When I originally thought of putting carpet on the walls and ceiling, I asked for a quote from our carpet installer for our home. They said they had never done anything like that before, and wanted $2500 just for installation in the room. They had planned on using a glue, and made very clear they would not warranty they carpet from falling down both on the walls and ceiling. Whether they wanted to scare me off by gouging me with the price, or did not want to do it by telling me their work may not hold the carpet in place I'm not sure. But it was enough to make me want to do it myself. Having first installed the soundboard, I knew I would need something else over it as the soundboard was very fiberous and brittle, and I knew nothing would stick well to it, and it would not be strong enough to holdup much weight on its own. I decided to cover the soundboard with 1/4" plywood which I screwed into the studs through the sound board. http://www.hometheat...e/61/id/172909/ My biggest challenge was finding a solution for the ceiling as gravity is constantly pulling and I did not want the carpet coming down over time. I decided to go with 18" carpet tiles. The tiles were light weight which meant they would not hold much weight to be pulled. I ended up buying a glue that was meant for installing linolium tiles on a floor. The glue was extremely messy when applying on the ceiling. I got it all over myself, the ladder, and the plastic I laid on the floor. But, after waiting for it to tack up, it made for an easy installation of the ceiling carpet tiles, and it was extremely strong and sticky. The tiles are very secure, and I have no doubt that they will hold in place for longer than I will be alive. On the walls I wanted to use a thicker pile carpet. I wanted to find old shag carpet, but found some longer pile that seemed to fit the bill. The pile carpet was thick, and heavy, and I was not confident glue would hold it. So, I measured the size of a wall and cut out the carpet. Then I got a wood 2x4 and cut it to the length of the carpet cutout. I purchased a pneumatic stapler and stapled 1" crown molding staples through the back of the carpet into the 2x4. Then, with the help of another person, we lifted the carpet piece by the 2x4 to the top of the wall, and I screwed the 2x4 into the studs through the plywood and soundboard, and into the studs to hold the carpet up. I then went down the carpet, and stapled it to the wall in numerous areas helping hold the carpet in place. After the carpet was up, I stapled other cutouts of the carpet around the 2x4's to cover the wood. I made some vertical 2x4's as well to hide some of the seams between carpet sections. I made some of them more decorative into the doorway as seen in this pic. http://www.hometheat...e/61/id/172906/ As far as the sound quality, I would say those who said it would sound dead or flat didn't know what they were talking about. Its quiet when having a conversation in the room. When closing the door, it is totally silent in the room. However, turn on the receiver to music, games, or movies, and the sound is top notch. I have been in friends houses with similar surround sound systems, and their systems echoed, and shook the house. Mine is crisp, and clear without echo, and unless you turn the system almost all the way up, it is difficult to hear in other areas of the house.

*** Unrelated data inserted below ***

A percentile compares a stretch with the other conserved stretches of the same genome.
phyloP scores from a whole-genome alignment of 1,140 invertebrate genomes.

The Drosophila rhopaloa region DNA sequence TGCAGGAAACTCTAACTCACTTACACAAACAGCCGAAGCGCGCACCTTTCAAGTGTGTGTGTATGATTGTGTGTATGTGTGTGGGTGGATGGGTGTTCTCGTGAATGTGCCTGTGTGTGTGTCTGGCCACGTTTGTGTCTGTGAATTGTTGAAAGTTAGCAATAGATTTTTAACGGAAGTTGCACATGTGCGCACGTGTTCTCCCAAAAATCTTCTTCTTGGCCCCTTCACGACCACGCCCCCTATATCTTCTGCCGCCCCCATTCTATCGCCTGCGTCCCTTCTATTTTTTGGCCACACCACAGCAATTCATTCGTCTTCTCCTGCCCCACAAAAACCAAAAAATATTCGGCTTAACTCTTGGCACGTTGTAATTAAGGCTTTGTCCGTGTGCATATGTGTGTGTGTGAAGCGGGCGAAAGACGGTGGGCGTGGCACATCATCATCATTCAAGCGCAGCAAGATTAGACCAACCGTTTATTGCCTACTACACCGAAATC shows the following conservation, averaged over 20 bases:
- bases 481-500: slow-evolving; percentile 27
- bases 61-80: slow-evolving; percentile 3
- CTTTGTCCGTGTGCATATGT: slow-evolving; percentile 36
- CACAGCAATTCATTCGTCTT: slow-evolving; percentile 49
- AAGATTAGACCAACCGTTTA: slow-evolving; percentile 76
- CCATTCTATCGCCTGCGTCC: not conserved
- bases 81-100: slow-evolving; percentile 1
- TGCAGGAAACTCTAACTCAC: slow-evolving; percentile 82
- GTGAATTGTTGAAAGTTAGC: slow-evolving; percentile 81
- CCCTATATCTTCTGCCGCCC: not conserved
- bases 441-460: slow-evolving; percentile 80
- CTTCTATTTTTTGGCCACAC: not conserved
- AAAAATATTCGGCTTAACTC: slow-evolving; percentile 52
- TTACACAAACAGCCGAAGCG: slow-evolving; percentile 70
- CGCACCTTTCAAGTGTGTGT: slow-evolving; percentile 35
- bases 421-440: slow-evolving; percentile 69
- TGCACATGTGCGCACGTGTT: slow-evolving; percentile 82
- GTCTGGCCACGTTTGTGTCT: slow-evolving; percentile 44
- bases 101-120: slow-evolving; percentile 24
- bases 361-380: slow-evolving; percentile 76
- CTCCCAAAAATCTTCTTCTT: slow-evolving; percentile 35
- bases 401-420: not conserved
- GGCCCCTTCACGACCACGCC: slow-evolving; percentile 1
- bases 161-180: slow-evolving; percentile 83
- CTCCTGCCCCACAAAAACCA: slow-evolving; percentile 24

#7 of 14 CALL911